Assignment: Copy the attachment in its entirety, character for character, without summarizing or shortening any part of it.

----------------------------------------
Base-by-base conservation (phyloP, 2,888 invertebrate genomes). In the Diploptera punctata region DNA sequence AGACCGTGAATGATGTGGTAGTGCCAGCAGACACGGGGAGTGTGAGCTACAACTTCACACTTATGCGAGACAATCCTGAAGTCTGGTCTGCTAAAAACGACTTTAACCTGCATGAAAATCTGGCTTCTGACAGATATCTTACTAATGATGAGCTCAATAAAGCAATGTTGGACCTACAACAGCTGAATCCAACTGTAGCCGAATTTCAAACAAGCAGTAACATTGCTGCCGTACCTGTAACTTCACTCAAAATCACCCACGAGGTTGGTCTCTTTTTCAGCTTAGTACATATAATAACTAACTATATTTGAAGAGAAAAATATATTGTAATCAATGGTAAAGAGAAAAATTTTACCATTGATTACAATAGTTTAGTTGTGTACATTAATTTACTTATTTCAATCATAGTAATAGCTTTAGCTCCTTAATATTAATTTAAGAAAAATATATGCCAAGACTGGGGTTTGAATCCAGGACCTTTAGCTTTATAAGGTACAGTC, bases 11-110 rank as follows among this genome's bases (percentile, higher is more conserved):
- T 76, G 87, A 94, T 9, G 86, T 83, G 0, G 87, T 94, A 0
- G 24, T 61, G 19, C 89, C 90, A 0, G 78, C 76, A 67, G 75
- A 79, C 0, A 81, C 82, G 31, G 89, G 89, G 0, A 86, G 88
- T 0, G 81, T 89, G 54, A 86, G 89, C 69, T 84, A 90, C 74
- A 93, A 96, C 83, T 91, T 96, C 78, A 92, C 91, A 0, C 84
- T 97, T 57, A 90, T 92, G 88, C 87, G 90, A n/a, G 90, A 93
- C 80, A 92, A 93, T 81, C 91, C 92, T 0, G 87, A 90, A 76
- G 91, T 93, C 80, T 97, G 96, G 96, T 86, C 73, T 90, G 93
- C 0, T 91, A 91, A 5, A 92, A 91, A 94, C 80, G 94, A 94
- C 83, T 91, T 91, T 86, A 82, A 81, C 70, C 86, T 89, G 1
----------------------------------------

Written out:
Base-by-base conservation (phyloP, 2,888 invertebrate genomes). In the Diploptera punctata region DNA sequence AGACCGTGAATGATGTGGTAGTGCCAGCAGACACGGGGAGTGTGAGCTACAACTTCACACTTATGCGAGACAATCCTGAAGTCTGGTCTGCTAAAAACGACTTTAACCTGCATGAAAATCTGGCTTCTGACAGATATCTTACTAATGATGAGCTCAATAAAGCAATGTTGGACCTACAACAGCTGAATCCAACTGTAGCCGAATTTCAAACAAGCAGTAACATTGCTGCCGTACCTGTAACTTCACTCAAAATCACCCACGAGGTTGGTCTCTTTTTCAGCTTAGTACATATAATAACTAACTATATTTGAAGAGAAAAATATATTGTAATCAATGGTAAAGAGAAAAATTTTACCATTGATTACAATAGTTTAGTTGTGTACATTAATTTACTTATTTCAATCATAGTAATAGCTTTAGCTCCTTAATATTAATTTAAGAAAAATATATGCCAAGACTGGGGTTTGAATCCAGGACCTTTAGCTTTATAAGGTACAGTC, bases 11-110 rank as follows among this genome's bases (percentile, higher is more conserved):
- T 76, G 87, A 94, T 9, G 86, T 83, G 0, G 87, T 94, A 0
- G 24, T 61, G 19, C 89, C 90, A 0, G 78, C 76, A 67, G 75
- A 79, C 0, A 81, C 82, G 31, G 89, G 89, G 0, A 86, G 88
- T 0, G 81, T 89, G 54, A 86, G 89, C 69, T 84, A 90, C 74
- A 93, A 96, C 83, T 91, T 96, C 78, A 92, C 91, A 0, C 84
- T 97, T 57, A 90, T 92, G 88, C 87, G 90, A n/a, G 90, A 93
- C 80, A 92, A 93, T 81, C 91, C 92, T 0, G 87, A 90, A 76
- G 91, T 93, C 80, T 97, G 96, G 96, T 86, C 73, T 90, G 93
- C 0, T 91, A 91, A 5, A 92, A 91, A 94, C 80, G 94, A 94
- C 83, T 91, T 91, T 86, A 82, A 81, C 70, C 86, T 89, G 1